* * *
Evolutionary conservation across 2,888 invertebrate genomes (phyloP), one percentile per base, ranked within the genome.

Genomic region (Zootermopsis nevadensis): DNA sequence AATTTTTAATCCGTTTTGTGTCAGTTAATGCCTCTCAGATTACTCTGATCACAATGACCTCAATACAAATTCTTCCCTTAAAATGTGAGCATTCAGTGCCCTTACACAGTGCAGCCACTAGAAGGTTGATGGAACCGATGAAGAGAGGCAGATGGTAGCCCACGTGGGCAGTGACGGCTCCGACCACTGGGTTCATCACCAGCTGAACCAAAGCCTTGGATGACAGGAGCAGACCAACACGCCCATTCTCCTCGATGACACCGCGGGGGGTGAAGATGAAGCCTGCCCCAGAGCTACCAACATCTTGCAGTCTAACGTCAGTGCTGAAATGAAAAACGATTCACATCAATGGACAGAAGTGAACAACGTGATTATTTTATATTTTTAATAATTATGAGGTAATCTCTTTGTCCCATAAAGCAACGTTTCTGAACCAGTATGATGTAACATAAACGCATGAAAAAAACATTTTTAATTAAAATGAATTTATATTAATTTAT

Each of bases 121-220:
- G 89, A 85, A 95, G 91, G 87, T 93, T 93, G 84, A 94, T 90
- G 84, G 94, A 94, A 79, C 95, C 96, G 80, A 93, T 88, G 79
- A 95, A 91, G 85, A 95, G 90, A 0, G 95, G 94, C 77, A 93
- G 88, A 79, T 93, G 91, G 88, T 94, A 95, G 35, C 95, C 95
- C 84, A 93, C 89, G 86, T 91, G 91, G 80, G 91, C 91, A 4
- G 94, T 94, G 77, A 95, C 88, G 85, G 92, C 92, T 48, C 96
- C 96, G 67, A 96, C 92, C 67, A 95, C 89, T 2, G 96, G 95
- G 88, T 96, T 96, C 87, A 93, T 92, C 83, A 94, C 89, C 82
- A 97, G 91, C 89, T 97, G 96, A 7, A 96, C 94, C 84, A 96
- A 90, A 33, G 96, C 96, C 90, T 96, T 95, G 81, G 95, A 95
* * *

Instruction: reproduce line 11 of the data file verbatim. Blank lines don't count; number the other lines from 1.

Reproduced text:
- G 88, T 96, T 96, C 87, A 93, T 92, C 83, A 94, C 89, C 82